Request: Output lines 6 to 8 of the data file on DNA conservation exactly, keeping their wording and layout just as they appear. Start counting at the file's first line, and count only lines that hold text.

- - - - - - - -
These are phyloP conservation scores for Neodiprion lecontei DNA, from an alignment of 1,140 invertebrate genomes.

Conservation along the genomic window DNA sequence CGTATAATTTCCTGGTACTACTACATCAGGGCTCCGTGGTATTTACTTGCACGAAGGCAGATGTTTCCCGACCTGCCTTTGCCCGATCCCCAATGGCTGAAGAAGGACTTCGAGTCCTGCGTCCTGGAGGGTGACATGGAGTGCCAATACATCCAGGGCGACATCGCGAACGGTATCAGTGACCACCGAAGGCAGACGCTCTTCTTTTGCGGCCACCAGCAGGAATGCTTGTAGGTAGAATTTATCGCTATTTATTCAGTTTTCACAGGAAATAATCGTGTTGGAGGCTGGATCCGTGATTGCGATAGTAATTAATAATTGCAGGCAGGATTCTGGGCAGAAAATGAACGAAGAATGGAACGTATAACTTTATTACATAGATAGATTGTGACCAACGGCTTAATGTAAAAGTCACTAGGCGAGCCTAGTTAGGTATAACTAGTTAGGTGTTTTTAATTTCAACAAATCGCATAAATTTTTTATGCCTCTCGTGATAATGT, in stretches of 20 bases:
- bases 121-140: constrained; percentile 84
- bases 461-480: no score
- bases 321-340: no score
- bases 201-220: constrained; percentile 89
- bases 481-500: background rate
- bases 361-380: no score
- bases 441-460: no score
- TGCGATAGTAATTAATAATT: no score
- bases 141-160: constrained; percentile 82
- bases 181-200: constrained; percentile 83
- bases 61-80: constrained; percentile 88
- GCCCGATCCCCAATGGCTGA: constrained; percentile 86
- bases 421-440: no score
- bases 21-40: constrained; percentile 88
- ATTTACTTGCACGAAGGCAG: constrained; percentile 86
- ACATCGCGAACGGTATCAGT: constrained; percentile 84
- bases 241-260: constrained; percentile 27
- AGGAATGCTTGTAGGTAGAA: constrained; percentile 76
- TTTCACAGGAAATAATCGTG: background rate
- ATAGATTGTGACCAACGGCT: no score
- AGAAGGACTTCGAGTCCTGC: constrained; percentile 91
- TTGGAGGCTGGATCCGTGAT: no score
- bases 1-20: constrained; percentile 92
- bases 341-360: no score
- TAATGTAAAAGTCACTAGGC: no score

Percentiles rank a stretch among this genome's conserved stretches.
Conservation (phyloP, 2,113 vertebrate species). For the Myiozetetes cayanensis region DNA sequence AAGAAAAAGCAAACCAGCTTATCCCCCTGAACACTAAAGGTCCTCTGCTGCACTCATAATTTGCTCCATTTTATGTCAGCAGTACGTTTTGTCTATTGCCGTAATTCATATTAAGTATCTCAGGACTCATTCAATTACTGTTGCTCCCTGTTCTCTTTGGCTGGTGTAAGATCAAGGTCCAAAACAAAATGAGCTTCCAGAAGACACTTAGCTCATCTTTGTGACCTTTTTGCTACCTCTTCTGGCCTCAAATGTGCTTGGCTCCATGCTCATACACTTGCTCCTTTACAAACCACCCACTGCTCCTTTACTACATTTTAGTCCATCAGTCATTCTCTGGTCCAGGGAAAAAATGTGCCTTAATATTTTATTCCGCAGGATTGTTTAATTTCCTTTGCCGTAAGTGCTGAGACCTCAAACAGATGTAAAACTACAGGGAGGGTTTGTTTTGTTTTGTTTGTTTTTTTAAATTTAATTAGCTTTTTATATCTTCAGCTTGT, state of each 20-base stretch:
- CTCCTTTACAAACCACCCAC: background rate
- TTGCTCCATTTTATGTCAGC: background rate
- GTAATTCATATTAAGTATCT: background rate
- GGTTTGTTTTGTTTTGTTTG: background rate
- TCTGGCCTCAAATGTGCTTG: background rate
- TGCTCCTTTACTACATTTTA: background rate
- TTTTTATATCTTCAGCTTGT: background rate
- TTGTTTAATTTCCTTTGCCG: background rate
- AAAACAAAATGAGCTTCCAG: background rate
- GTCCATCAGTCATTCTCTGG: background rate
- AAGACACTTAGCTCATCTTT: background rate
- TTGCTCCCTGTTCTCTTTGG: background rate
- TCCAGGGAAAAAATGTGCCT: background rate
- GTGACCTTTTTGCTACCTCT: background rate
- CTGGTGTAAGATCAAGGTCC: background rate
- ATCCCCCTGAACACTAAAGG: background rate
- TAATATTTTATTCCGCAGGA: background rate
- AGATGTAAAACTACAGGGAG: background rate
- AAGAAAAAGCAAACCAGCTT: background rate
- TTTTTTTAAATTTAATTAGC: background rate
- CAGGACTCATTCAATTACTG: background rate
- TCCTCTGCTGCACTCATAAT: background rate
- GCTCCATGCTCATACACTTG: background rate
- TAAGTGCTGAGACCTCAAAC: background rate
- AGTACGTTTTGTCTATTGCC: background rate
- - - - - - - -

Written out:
- bases 201-220: constrained; percentile 89
- bases 481-500: background rate
- bases 361-380: no score